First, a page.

PA Cycleway Network

individual independent project | 2020
created for use by PennDOT and local municipalities

Pennsylvania has a world-class set of rail-trail shared-use paths stretching across the state. Some have endeavored to become trail systems: most notably, the Great Allegheny Passage begins in Pittsburgh and leads to Washington DC along the C&O Canal towpath trail. These rail trails could become the catalyst for a statewide network of safe, comfortable, enjoyable, and useful off-road shared-use paths for use as recreation trails and active transportation corridors.

PA Cycleway Network at full build-out

The network would comprise three north-south and two east-west routes, similar in scale to the existing PA Bicycle Route network. In addition to the completion of shared-use paths along each route, the network would require online resources and physical signage. However, incomplete segments should not have temporary on-road route signage or should say clearly that short on-road segments are temporary, to maintain the network’s brand as a safe and comfortable off-road network. Necessary on-road segments should have high standards: on-road distances should be short on residential, dead-end roads with slow vehicles; or protected cycleways should be provided, especially in downtowns.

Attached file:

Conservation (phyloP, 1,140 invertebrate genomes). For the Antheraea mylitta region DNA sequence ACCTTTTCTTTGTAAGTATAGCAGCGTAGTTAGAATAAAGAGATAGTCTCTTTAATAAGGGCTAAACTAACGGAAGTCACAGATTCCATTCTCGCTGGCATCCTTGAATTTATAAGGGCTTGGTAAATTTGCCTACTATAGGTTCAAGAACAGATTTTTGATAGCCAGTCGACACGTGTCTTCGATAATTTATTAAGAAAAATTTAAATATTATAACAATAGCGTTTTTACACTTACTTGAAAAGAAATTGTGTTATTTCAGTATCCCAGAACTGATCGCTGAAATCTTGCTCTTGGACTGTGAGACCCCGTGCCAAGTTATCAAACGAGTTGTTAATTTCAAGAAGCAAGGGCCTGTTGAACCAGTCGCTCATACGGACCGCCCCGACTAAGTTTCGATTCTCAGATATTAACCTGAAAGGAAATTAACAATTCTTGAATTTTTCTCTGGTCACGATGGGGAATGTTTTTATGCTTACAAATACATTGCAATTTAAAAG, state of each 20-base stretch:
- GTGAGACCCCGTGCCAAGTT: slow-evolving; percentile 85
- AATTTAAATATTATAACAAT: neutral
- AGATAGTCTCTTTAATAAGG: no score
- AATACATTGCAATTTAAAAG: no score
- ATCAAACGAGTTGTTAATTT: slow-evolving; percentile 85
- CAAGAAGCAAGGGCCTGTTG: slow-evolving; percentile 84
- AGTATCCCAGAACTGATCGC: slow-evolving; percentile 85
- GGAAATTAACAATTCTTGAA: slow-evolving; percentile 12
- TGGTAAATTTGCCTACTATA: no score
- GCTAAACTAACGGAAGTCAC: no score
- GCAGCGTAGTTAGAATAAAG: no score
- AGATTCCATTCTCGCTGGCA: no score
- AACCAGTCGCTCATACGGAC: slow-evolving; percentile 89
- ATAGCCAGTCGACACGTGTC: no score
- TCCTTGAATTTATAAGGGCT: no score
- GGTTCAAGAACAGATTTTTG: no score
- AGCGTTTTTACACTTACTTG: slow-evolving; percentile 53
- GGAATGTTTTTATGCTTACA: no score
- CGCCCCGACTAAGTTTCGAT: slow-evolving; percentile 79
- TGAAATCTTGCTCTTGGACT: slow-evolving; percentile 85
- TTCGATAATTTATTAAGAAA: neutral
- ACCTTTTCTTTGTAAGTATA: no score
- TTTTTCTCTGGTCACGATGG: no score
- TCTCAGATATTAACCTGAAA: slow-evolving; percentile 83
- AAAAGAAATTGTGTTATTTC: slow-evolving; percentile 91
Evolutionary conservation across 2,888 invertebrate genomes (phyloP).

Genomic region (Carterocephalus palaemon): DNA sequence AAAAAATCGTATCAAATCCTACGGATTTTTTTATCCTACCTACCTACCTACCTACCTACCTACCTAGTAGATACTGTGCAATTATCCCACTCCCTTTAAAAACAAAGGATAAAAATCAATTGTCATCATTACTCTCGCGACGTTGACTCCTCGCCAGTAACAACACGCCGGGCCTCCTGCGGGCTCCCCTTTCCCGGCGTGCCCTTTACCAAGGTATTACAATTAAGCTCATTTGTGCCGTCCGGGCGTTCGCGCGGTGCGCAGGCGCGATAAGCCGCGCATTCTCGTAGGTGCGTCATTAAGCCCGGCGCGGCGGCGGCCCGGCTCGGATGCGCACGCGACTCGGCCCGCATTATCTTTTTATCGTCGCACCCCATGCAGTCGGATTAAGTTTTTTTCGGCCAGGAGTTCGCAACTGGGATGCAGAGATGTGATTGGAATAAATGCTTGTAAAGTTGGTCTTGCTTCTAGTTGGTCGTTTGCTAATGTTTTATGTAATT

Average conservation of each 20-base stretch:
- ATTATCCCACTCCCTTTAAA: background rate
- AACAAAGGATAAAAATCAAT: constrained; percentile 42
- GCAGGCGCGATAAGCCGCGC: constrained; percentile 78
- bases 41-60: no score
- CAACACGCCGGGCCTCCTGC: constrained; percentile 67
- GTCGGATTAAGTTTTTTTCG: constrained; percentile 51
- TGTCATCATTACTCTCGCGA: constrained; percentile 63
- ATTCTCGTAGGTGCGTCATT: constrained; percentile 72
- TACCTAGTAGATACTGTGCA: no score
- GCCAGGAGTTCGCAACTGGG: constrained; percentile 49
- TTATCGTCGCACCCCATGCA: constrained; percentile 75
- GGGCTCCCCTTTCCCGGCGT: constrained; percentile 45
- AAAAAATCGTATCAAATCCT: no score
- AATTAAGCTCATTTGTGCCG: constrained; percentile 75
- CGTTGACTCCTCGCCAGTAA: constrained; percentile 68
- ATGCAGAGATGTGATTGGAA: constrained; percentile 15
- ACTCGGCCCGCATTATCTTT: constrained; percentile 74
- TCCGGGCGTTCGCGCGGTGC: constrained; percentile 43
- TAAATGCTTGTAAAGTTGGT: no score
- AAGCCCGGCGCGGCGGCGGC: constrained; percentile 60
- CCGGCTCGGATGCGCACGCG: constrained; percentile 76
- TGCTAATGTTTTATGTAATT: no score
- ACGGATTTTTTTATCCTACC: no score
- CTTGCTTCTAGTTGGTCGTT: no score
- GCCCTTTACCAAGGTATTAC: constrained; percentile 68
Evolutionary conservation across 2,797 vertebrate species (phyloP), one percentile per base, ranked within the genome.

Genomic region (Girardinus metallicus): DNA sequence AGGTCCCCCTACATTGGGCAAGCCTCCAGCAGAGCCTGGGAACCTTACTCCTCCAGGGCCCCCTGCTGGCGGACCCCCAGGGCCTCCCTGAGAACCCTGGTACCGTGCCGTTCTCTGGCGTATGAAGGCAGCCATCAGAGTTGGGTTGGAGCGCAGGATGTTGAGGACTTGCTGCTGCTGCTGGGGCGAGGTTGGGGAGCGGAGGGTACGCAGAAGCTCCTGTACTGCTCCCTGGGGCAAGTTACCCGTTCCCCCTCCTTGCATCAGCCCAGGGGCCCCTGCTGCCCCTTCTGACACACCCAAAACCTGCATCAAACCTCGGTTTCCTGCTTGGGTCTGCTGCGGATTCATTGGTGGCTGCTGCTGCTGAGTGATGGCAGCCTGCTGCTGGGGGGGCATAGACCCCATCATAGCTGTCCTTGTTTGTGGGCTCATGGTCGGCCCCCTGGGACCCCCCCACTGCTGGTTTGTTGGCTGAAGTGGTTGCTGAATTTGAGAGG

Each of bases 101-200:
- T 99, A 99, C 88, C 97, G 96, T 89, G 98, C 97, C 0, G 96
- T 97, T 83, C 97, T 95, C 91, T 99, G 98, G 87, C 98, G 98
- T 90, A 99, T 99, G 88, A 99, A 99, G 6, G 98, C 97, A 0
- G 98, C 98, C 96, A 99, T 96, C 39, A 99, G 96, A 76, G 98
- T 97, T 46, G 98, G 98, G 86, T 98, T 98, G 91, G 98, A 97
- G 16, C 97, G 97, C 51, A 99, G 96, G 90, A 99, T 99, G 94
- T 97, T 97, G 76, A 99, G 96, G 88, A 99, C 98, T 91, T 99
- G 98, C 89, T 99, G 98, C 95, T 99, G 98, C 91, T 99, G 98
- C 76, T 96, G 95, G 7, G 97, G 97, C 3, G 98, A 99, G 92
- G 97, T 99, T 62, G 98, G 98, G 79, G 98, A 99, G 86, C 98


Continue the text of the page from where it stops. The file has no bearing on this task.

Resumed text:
Existing rail trail segments: green
Rail trail segments in development: red/yellow
Inactive rail rights-of-way: purple
PA Bicycle Route network: grey

The network would begin expanding from various existing rail trails: from the Great Allegheny Passage toward Altoona, between the D&L and O&W/D&H trails, south from the Pine Creek Rail Trail. The first cross-state trail, connecting Pittsburgh and Philadelphia, would be complete with the connection of the Lower Trail in Blair County through Penns Valley and Bloomsburg to the Susquehanna Warrior Trail ending in Wilkes-Barre.

Cycleway segments prioritized by amount complete and value to the network

Eventually, the network will connect with trails in other states, and will host inter-state trails like the 9/11 National Memorial Trail, the Great American Rail Trail, and routes of the US Bicycle Route system. A complete, fully off-road network of shared-use paths will encourage future trails to route through Pennsylvania, bringing more funding, recognition, and visitors to Pennsylvania’s farms, forests, and cities.

Future inter-state extensions to the network

This project was begun as an investigation of potential future expansions of the Lower Trail as part of a trail town study of Williamsburg, PA.